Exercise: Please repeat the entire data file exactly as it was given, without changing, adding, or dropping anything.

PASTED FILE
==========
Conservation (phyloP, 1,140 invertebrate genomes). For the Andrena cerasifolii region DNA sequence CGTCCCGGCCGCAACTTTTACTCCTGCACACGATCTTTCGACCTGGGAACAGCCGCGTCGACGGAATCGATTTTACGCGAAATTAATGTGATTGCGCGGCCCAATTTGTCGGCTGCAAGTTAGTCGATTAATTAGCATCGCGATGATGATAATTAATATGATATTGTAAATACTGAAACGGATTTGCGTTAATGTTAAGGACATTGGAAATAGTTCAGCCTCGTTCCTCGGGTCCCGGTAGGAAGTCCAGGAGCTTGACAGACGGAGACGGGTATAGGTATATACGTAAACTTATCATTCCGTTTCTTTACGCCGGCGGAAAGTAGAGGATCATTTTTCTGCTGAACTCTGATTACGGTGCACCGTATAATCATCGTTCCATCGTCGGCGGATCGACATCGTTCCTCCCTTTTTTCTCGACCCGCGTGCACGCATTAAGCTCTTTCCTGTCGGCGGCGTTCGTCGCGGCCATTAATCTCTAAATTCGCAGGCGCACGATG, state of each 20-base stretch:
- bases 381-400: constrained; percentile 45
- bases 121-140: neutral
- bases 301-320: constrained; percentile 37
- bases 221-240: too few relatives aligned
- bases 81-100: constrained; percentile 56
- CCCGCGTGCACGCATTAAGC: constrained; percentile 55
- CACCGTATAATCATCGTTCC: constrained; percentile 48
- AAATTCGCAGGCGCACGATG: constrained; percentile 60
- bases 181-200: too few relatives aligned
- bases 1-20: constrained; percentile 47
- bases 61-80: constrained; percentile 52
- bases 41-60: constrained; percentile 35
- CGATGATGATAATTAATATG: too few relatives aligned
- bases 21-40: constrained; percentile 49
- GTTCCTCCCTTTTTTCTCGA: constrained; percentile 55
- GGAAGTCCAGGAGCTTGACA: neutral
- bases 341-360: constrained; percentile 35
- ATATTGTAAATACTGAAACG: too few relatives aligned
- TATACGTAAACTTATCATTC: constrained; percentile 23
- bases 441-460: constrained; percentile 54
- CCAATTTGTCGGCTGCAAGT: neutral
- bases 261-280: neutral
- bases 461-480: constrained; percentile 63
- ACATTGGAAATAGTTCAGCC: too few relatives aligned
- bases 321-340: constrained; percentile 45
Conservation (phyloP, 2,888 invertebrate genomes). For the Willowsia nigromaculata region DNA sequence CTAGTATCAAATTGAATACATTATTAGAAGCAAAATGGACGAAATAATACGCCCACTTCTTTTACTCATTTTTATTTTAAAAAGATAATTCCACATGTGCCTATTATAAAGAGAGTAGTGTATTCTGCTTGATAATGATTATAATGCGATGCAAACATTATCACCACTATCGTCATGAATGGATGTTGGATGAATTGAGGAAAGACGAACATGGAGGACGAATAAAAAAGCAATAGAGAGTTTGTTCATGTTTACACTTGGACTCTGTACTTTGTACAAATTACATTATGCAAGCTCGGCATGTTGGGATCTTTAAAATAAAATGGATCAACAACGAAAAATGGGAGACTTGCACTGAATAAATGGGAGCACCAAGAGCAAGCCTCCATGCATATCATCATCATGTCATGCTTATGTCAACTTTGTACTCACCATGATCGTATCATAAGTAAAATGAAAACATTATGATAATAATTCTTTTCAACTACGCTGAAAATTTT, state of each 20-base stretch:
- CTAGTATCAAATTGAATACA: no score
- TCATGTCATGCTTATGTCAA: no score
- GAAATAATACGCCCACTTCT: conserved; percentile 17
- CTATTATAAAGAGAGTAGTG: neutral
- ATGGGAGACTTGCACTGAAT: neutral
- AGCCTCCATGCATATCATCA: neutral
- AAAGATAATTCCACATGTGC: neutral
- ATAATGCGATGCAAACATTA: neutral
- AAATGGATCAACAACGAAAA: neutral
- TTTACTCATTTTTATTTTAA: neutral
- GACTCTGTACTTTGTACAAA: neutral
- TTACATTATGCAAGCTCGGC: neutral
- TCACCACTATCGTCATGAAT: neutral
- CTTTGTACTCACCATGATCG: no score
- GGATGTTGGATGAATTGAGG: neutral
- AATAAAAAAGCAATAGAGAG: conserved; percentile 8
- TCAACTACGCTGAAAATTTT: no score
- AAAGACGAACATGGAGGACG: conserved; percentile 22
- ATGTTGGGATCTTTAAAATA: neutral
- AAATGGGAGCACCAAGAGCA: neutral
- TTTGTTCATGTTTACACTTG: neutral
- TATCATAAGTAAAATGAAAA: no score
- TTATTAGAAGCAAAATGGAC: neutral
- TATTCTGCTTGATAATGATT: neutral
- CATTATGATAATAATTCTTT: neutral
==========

Conservation (phyloP, 1,140 invertebrate genomes). For the Andrena cerasifolii region DNA sequence CGTCCCGGCCGCAACTTTTACTCCTGCACACGATCTTTCGACCTGGGAACAGCCGCGTCGACGGAATCGATTTTACGCGAAATTAATGTGATTGCGCGGCCCAATTTGTCGGCTGCAAGTTAGTCGATTAATTAGCATCGCGATGATGATAATTAATATGATATTGTAAATACTGAAACGGATTTGCGTTAATGTTAAGGACATTGGAAATAGTTCAGCCTCGTTCCTCGGGTCCCGGTAGGAAGTCCAGGAGCTTGACAGACGGAGACGGGTATAGGTATATACGTAAACTTATCATTCCGTTTCTTTACGCCGGCGGAAAGTAGAGGATCATTTTTCTGCTGAACTCTGATTACGGTGCACCGTATAATCATCGTTCCATCGTCGGCGGATCGACATCGTTCCTCCCTTTTTTCTCGACCCGCGTGCACGCATTAAGCTCTTTCCTGTCGGCGGCGTTCGTCGCGGCCATTAATCTCTAAATTCGCAGGCGCACGATG, state of each 20-base stretch:
- bases 381-400: constrained; percentile 45
- bases 121-140: neutral
- bases 301-320: constrained; percentile 37
- bases 221-240: too few relatives aligned
- bases 81-100: constrained; percentile 56
- CCCGCGTGCACGCATTAAGC: constrained; percentile 55
- CACCGTATAATCATCGTTCC: constrained; percentile 48
- AAATTCGCAGGCGCACGATG: constrained; percentile 60
- bases 181-200: too few relatives aligned
- bases 1-20: constrained; percentile 47
- bases 61-80: constrained; percentile 52
- bases 41-60: constrained; percentile 35
- CGATGATGATAATTAATATG: too few relatives aligned
- bases 21-40: constrained; percentile 49
- GTTCCTCCCTTTTTTCTCGA: constrained; percentile 55
- GGAAGTCCAGGAGCTTGACA: neutral
- bases 341-360: constrained; percentile 35
- ATATTGTAAATACTGAAACG: too few relatives aligned
- TATACGTAAACTTATCATTC: constrained; percentile 23
- bases 441-460: constrained; percentile 54
- CCAATTTGTCGGCTGCAAGT: neutral
- bases 261-280: neutral
- bases 461-480: constrained; percentile 63
- ACATTGGAAATAGTTCAGCC: too few relatives aligned
- bases 321-340: constrained; percentile 45
Conservation (phyloP, 2,888 invertebrate genomes). For the Willowsia nigromaculata region DNA sequence CTAGTATCAAATTGAATACATTATTAGAAGCAAAATGGACGAAATAATACGCCCACTTCTTTTACTCATTTTTATTTTAAAAAGATAATTCCACATGTGCCTATTATAAAGAGAGTAGTGTATTCTGCTTGATAATGATTATAATGCGATGCAAACATTATCACCACTATCGTCATGAATGGATGTTGGATGAATTGAGGAAAGACGAACATGGAGGACGAATAAAAAAGCAATAGAGAGTTTGTTCATGTTTACACTTGGACTCTGTACTTTGTACAAATTACATTATGCAAGCTCGGCATGTTGGGATCTTTAAAATAAAATGGATCAACAACGAAAAATGGGAGACTTGCACTGAATAAATGGGAGCACCAAGAGCAAGCCTCCATGCATATCATCATCATGTCATGCTTATGTCAACTTTGTACTCACCATGATCGTATCATAAGTAAAATGAAAACATTATGATAATAATTCTTTTCAACTACGCTGAAAATTTT, state of each 20-base stretch:
- CTAGTATCAAATTGAATACA: no score
- TCATGTCATGCTTATGTCAA: no score
- GAAATAATACGCCCACTTCT: conserved; percentile 17
- CTATTATAAAGAGAGTAGTG: neutral
- ATGGGAGACTTGCACTGAAT: neutral
- AGCCTCCATGCATATCATCA: neutral
- AAAGATAATTCCACATGTGC: neutral
- ATAATGCGATGCAAACATTA: neutral
- AAATGGATCAACAACGAAAA: neutral
- TTTACTCATTTTTATTTTAA: neutral
- GACTCTGTACTTTGTACAAA: neutral
- TTACATTATGCAAGCTCGGC: neutral
- TCACCACTATCGTCATGAAT: neutral
- CTTTGTACTCACCATGATCG: no score
- GGATGTTGGATGAATTGAGG: neutral
- AATAAAAAAGCAATAGAGAG: conserved; percentile 8
- TCAACTACGCTGAAAATTTT: no score
- AAAGACGAACATGGAGGACG: conserved; percentile 22
- ATGTTGGGATCTTTAAAATA: neutral
- AAATGGGAGCACCAAGAGCA: neutral
- TTTGTTCATGTTTACACTTG: neutral
- TATCATAAGTAAAATGAAAA: no score
- TTATTAGAAGCAAAATGGAC: neutral
- TATTCTGCTTGATAATGATT: neutral
- CATTATGATAATAATTCTTT: neutral